Finally, based on the present study results and analysis, from a consumer point of view, an ideal n-3 PUFA nutritional supplement should be one that is highly efficacious in alleviating the n-3 PUFA deficiency that exists in North America, be safe as per defined oxidative safety limits and be testable in their final consumer form using established testing procedures, as used in the present study, to ensure both their efficacy and safety. It is already established that a highly concentrated n-3 PUFA formulation may be the most effective in correcting an n-3 PUFA deficiency( Reference Shaikh, Byrd and Auinger 13 , Reference Ballantyne, Bays and Kastelein 32 Reference Nelson and Munger 34 ) in as little as 4–8 weeks, but the present data speak to the safety and testing aspects of an ideal n-3 PUFA nutritional product for consumer usage. Unflavoured softgels containing highly concentrated fish oil-based n-3 PUFA appear to sufficiently meet the criteria described above and should be considered as an ideal n-3 PUFA product by consumers. These types of nutritional supplements can be adequately tested using current established procedures, comply with internationally recognised safety limits, and deliver the benefits associated with n-3 PUFA nutritional supplementation.

Conclusions

In summary, oxidative status in a large sample of OTC n-3 PUFA nutritional supplements was determined including products with diverse delivery forms and formulations. Of the n-3 PUFA nutritional supplements tested, 50 % of them failed at least one of the voluntary safety standards recommended for primary and secondary oxidation and TOTOX. Oxidative safety was further investigated to evaluate the contributions of formulation, delivery form and time to expiry using current standardised AOCS testing procedures. Based on these parameters, encapsulated, unflavoured fish oil n-3 PUFA nutritional supplements appear as the safest and readily testable consumer product. Present oxidation safety recommendations endorsed by international agencies are applicable to fish oil products only. Their scope needs to be extended to all n-3 PUFA, regardless of delivery form or formulation. Oxidative safety limits need to be introduced by regulatory bodies to ensure the safety, compliance, testability and efficacy of all n-3 PUFA nutritional supplements.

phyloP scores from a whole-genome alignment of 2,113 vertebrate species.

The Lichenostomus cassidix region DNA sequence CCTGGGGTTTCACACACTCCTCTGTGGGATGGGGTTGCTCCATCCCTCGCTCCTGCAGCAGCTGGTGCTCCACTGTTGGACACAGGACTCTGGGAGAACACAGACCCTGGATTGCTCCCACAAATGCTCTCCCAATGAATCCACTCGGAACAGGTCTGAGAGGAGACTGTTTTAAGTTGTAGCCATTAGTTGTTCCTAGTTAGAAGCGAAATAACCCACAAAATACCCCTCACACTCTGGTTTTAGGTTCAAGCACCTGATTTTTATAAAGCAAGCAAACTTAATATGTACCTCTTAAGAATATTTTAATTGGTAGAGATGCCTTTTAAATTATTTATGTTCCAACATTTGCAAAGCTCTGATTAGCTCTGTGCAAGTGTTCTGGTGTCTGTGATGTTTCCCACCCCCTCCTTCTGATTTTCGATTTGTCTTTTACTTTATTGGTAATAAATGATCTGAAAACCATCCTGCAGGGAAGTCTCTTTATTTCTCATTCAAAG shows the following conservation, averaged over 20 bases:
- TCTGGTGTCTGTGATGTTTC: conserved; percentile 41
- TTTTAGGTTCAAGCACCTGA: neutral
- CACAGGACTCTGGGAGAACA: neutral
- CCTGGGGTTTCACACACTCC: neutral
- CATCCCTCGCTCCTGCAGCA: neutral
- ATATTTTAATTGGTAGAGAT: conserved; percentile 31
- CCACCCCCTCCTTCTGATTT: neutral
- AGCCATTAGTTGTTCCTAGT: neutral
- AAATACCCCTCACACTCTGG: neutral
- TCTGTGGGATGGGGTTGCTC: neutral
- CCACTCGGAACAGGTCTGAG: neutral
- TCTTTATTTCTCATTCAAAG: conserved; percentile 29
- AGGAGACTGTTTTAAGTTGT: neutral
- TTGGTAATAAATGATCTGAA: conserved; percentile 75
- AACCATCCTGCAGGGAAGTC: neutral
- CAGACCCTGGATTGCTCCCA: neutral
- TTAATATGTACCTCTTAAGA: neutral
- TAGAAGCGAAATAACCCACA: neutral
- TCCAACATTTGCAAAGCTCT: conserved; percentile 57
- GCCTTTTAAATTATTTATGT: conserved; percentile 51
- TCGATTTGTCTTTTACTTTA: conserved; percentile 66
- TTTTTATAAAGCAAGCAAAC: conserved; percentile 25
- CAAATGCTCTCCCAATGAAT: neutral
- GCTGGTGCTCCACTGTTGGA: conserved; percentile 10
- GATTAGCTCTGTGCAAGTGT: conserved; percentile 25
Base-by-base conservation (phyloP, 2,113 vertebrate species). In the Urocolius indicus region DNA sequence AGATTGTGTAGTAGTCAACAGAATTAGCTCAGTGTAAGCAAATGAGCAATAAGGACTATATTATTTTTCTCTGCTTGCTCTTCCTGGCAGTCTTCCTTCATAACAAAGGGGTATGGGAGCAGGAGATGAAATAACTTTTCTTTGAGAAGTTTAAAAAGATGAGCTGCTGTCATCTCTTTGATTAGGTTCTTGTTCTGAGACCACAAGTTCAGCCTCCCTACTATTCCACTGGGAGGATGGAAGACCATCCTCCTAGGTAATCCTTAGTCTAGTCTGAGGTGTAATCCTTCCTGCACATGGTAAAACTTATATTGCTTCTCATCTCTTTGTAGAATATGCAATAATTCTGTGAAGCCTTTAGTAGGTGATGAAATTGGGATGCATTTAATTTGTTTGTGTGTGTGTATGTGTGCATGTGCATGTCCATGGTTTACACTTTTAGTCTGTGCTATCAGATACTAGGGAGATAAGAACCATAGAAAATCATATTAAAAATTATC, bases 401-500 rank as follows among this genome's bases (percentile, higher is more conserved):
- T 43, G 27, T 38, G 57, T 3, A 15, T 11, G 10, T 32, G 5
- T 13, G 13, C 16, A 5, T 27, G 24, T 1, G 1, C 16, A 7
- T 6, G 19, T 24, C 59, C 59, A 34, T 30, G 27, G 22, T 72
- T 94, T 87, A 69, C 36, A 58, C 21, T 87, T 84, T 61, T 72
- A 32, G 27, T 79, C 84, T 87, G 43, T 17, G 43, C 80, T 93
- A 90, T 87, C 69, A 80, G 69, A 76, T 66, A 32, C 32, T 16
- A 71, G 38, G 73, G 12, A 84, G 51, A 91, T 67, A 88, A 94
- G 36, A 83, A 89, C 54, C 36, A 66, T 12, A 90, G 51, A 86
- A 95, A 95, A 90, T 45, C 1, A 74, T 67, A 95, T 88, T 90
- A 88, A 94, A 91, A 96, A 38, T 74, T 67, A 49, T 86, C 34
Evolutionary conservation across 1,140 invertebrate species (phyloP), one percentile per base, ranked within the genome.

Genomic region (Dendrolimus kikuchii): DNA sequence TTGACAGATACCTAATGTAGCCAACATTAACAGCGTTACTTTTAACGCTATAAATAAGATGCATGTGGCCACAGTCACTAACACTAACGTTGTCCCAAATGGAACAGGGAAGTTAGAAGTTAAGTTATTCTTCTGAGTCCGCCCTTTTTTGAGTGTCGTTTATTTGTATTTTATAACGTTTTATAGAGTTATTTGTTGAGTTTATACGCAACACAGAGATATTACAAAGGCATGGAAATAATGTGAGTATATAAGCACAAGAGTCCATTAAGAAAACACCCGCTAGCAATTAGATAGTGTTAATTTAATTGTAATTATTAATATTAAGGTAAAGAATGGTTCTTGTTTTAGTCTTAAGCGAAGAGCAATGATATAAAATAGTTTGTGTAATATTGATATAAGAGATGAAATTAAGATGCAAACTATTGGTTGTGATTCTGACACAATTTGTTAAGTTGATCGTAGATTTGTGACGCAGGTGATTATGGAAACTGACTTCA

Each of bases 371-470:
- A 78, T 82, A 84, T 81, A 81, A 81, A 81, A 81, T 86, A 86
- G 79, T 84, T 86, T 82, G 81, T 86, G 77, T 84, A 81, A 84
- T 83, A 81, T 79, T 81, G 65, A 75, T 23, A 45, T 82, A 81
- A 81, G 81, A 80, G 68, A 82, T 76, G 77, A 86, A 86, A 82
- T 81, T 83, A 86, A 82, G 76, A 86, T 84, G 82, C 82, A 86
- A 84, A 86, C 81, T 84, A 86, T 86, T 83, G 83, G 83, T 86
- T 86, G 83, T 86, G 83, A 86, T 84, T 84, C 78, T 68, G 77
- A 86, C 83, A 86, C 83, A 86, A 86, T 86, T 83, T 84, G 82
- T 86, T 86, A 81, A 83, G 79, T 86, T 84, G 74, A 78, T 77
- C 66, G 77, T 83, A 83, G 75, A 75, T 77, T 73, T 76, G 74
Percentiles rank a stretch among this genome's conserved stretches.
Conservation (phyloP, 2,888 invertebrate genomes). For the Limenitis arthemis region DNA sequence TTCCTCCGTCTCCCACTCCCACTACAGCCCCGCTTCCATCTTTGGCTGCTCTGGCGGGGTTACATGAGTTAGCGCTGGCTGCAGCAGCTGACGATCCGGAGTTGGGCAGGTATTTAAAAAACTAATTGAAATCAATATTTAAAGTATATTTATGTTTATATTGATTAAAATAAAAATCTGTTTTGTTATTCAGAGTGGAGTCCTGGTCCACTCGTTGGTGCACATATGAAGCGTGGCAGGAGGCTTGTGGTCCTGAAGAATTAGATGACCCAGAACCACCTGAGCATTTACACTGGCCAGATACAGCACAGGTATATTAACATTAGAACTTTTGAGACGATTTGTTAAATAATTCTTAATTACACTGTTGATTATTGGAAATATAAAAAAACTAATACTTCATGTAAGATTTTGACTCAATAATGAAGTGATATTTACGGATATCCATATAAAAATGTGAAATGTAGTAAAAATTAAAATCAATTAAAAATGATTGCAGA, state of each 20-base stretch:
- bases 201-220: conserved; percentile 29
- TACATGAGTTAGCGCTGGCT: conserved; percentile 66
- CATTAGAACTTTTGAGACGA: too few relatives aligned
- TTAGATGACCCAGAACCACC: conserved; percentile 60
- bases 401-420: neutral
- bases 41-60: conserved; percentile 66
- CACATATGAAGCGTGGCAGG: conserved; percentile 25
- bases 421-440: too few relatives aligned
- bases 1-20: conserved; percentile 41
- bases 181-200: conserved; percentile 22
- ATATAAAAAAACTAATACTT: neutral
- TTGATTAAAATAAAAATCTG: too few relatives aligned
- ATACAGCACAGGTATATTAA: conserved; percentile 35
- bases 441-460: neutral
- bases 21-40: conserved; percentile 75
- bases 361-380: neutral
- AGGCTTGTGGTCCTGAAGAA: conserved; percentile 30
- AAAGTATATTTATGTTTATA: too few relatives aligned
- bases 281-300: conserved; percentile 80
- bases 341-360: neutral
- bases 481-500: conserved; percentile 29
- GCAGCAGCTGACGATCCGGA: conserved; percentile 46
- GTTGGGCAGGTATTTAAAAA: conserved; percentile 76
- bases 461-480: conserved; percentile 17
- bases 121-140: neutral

Acknowledgements

We would like to thank Andrea Angelucci, Margaret Ho, Austin Jackowski, Afra Mirajkar and Ilan Zeisler for their technical assistance in analysing the n-3 supplements at Pivotal Analytics. Additionally, thank you to Rachelle MacSweeney for her insights on n-3 supplementation and providing editorial comments.

S. A. J., A. Z. A. and G. J. designed the study. A. Z. A., A. M., Z. I. and Y. G. collected the data. S. A. J., A. Z. A., A. M., Z. I., Y. G. and G. J. analysed the data. S. A. J., A. Z. A., A. M., N. A. S. and G. J. interpreted the data. S. A. J., A. Z. A., A. M., Z. I., Y. G., N. A. S. and G. J. drafted and revised the manuscript. All authors approved the final version of the paper.

The study design was initiated while S. A. J. was employed at the University of Saskatchewan. S. A. J. is an Adjunct Professor at the University of Saskatchewan and employed as a member of Pivotal Therapeutics Inc.

A. Z. A., A. M., Z. I. and Y. G. receive financial compensation as employees of Pivotal Therapeutics Inc. N. A. S. is a scientific consultant for Pivotal Therapeutics Inc. G. J. is the co-founder and Chief Scientific Officer at Pivotal Therapeutics Inc.

References

1. Health Canada (2011) Eating well with Canada's Food Guide. http://www.hc-sc.gc.ca/fn-an/food-guide-aliment/index-eng.php (accessed August 2015).Google Scholar
2. Canadian Aquaculture Industry Alliance (2013) Farmer seafood and Canadian health: how higher seafood consumption can save lives. http://www.aquaculture.ca/files/documents/2013-11-19FarmedSeafoodandCanadianHealth_Paper.pdf (accessed August 2015).Google Scholar
3. Barns, P, Bloom, B & Nahin, R (2008) Complementary and alternative medicine use among adults and children. CDC National Health Statistics Report no. 12. http://www.cdc.gov/nchs/data/nhsr/nhsr012.pdf (accessed August 2015).Google Scholar
4. Millen, AE, Dodd, KW & Subar, AF (2004) Use of vitamin, mineral, nonvitamin, and nonmineral supplements in the United States: the 1987, 1992, and 2000 National Health Interview Survey results. J Am Diet Assoc 104, 942950.CrossRefGoogle ScholarPubMed
5. Guo, X, Willows, N, Kuhle, S, et al. (2009) Use of vitamin and mineral supplements among Canadian adults. Can J Public Health Rev Can Santé Publique 100, 357360.Google ScholarPubMed
6. Albert, CM, Campos, H, Stampfer, MJ, et al. (2002) Blood levels of long-chain n-3 fatty acids and the risk of sudden death. N Engl J Med 346, 11131118.CrossRefGoogle ScholarPubMed
7. Calder, PC (2015) Marine omega-3 fatty acids and inflammatory processes: effects, mechanisms and clinical relevance. Biochim Biophys Acta 1851, 469484.CrossRefGoogle ScholarPubMed
8. Daiello, LA, Gongvatana, A, Dunsiger, S, et al. (2015) Association of fish oil supplement use with preservation of brain volume and cognitive function. Alzheimers Dement 11, 226235.CrossRefGoogle ScholarPubMed
9. Harris, WS (2010) The omega-3 index: clinical utility for therapeutic intervention. Curr Cardiol Rep 12, 503508.CrossRefGoogle ScholarPubMed